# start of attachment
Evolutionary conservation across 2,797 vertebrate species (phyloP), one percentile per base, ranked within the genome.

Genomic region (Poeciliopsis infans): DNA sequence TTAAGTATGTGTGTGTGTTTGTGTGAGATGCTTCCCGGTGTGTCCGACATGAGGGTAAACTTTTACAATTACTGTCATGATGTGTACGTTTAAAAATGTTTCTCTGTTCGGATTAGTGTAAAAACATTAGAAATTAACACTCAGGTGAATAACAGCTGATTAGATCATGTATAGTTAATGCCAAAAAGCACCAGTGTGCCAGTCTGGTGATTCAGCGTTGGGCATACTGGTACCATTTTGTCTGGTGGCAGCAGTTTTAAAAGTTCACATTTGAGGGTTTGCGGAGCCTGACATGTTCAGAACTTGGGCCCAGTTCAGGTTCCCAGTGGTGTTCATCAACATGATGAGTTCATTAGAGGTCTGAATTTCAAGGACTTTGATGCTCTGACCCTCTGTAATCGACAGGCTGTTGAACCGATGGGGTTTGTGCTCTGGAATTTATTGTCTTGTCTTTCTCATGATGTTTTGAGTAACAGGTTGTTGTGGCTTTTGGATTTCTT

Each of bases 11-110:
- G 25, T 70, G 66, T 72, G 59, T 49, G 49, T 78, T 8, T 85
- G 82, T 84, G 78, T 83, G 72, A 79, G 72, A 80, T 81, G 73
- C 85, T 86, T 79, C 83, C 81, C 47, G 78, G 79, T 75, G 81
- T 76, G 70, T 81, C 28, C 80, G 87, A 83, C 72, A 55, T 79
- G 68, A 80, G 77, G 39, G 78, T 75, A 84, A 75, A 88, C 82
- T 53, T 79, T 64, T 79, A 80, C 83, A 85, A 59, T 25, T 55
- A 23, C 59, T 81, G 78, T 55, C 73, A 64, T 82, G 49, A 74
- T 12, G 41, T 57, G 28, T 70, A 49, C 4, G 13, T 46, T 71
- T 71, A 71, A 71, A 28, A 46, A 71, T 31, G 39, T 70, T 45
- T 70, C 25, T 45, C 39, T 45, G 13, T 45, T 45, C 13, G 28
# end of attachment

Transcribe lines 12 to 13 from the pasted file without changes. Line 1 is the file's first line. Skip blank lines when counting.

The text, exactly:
- T 71, A 71, A 71, A 28, A 46, A 71, T 31, G 39, T 70, T 45
- T 70, C 25, T 45, C 39, T 45, G 13, T 45, T 45, C 13, G 28